Europa League final: Chelsea and Arsenal face season-defining clash

Arsenal and Chelsea meet in the Europa League final on Wednesday in a match that could define their seasons, shape their summers, and determine their futures.

Victory for Arsenal in Unai Emery’s debut campaign would secure a place in next season’s Champions League, with the Gunners having missed out through their final Premier League position.

Chelsea are already assured of a place in the Champions League but might be saying farewell to Eden Hazard this summer if he departs for Real Madrid, while the future of head coach Maurizio Sarri is also under the spotlight.

But who does it mean more to? And what are the main talking points? We take an in-depth look at the Europa League final…

A final verdict on Emery’s first season

Emery has stressed in his first season that the “objective” for Arsenal was to finish in the top four in the Premier League. They didn’t achieve that – due in part to a terrible run at the end of the campaign that saw them take just one point from four matches – but they have another chance to secure the same reward of joining Europe’s elite competition with victory in Baku. Plus they can add a trophy to their cabinet.

Victory would ensure the season is remembered as a success, perhaps even more successful than expected.

Follow the Europa League final

You can follow all of the action of Chelsea vs Arsenal from Baku on the Sky Sports App and skysports.com with our dedicated Europa League final live blog, which will feature the best build-up, commentary and reaction.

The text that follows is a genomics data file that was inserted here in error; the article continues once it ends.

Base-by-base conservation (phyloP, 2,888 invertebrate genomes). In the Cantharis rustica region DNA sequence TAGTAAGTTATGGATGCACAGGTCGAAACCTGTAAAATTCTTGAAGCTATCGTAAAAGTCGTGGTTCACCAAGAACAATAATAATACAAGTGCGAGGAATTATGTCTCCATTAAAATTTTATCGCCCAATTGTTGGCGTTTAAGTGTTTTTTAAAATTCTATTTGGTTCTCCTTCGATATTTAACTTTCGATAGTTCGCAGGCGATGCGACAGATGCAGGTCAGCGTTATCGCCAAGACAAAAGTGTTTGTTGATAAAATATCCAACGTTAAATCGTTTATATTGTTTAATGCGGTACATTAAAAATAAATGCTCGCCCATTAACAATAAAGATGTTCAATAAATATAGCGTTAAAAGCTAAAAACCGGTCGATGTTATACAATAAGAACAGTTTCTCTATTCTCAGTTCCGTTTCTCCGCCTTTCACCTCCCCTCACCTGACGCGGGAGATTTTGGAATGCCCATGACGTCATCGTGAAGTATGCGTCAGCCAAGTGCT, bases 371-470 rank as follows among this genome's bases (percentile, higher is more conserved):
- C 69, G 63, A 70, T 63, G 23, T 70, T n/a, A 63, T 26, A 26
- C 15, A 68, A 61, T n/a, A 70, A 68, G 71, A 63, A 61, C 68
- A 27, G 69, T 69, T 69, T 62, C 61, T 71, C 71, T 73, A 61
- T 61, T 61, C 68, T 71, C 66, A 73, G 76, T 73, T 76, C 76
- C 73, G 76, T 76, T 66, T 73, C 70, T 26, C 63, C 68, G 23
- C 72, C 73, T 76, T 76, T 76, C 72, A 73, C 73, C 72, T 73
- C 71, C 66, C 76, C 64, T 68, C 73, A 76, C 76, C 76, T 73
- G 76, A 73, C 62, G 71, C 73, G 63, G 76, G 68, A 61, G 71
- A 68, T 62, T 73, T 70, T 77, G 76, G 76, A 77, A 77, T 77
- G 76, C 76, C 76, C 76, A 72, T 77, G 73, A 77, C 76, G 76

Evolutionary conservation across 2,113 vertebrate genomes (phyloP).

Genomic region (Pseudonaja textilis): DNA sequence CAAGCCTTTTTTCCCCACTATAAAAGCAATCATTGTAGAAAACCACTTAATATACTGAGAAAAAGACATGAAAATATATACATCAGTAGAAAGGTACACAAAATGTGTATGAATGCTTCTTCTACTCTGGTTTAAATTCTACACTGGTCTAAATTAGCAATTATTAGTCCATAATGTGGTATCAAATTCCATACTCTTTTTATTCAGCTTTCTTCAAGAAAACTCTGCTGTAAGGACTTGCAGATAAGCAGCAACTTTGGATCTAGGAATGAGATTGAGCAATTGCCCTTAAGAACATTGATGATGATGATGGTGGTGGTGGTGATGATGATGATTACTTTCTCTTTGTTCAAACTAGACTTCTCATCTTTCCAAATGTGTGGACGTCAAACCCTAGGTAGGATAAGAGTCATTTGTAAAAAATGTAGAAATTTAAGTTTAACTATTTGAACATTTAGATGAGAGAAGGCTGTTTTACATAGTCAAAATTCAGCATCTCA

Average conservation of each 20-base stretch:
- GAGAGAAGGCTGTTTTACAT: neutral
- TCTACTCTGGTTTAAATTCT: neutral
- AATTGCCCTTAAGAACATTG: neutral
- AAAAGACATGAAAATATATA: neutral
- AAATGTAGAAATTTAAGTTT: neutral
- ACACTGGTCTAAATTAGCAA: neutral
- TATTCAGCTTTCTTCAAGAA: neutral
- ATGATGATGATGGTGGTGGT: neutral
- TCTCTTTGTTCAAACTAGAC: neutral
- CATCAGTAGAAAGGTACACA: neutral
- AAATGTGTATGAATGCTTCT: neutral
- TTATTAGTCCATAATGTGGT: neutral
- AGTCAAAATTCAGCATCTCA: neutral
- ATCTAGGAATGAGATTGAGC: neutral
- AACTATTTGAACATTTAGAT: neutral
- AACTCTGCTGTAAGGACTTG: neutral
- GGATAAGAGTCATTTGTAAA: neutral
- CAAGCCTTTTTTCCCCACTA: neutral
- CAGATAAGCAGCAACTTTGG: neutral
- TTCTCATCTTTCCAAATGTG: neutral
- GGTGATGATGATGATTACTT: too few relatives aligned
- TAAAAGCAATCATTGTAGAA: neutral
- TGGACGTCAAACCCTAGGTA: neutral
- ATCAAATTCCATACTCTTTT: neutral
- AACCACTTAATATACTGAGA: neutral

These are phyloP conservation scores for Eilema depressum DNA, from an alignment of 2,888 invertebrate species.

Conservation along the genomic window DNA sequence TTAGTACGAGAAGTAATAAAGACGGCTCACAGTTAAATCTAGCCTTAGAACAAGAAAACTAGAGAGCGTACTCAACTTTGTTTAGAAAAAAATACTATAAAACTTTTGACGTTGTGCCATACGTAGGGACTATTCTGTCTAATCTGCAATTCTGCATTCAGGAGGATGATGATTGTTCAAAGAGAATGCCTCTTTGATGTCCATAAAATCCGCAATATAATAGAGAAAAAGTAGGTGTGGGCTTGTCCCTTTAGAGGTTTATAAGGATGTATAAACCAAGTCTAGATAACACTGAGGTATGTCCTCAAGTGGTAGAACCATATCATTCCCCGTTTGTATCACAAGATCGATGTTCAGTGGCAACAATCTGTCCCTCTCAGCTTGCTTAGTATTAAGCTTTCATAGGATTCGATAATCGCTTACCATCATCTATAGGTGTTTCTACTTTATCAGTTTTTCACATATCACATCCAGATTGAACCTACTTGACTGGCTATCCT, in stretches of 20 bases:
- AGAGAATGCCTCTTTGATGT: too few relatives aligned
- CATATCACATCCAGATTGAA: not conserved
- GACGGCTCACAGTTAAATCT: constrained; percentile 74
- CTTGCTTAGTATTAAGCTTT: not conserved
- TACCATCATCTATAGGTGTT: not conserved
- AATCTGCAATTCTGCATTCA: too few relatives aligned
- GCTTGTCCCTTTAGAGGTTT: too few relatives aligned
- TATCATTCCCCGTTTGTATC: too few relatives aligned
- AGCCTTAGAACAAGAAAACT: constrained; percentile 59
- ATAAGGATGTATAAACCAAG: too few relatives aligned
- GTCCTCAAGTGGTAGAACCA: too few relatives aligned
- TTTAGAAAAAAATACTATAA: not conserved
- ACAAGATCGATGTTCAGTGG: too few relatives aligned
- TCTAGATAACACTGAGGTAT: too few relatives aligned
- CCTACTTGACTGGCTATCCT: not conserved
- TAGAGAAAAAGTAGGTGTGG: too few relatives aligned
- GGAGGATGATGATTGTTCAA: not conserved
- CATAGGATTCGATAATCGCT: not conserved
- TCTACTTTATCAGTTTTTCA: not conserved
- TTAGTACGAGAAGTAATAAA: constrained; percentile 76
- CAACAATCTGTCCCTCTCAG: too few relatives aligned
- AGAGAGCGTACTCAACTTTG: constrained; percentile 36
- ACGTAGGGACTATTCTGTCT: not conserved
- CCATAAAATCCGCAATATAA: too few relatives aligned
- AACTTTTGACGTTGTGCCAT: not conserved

The Europa League final will take place on Wednesday, May 29; Kick-off is at 8pm.

“Our possibility is to win a title and play in the Champions League next year,” said Emery ahead of the game. “Now I can say the same as when we started. It’s going to be difficult. We can be, first, happy for this challenge and with a very big responsibility to do all to achieve that.”

The flip side for Arsenal is that defeat would leave the season wide open to far closer scrutiny.

The Gunners could, after all, have finished in the top four with just two additional points.

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A win from any of those four games towards the end of the season – Crystal Palace, Wolves, Leicester or Brighton – might have been enough.

Achieve victory in Baku, and that poor run of results will be forgotten. Lose, and the shortcomings might sting a little more, especially as it would mean a third straight season without Champions League football. That would be Arsenal’s longest sustained absence from the competition since 1997/98.

“A club like Arsenal has to be in the Champions League,” said midfielder Granit Xhaka. “We want to give the fans Champions League back. We can take a trophy and go back there.”

As well as the prestige of playing in the Champions League, Arsenal’s summer spending plans will also be impacted by the result in Baku. Champions League football will increase their budget and gives them the potential to attract a higher calibre of player.

This matters.

What would win mean for Sarri?

Sarri has been a head coach for 29 years. He has managed 19 different clubs. However, major silverware has always eluded him.

He came close to winning his first trophy earlier this season when Chelsea lost on penalties in the Carabao Cup final, but now he gets another shot. And might it be his final shot with the Blues?

Despite a seemingly successful season – at least in terms of end results – Sarri could be leaving Chelsea to join Juventus. Sky sources have indicated Sarri’s agent Fali Ramadani is set to meet Chelsea director Marina Granovskaia to discuss the terms of his exit after the Europa League final.

What better way to sign off than with a trophy, even though Sarri was keen to avoid talk over his future ahead of the match.

“I want to think only of the final. I have a contract then for two years. Now is not the moment. Our feeling is that we want to win.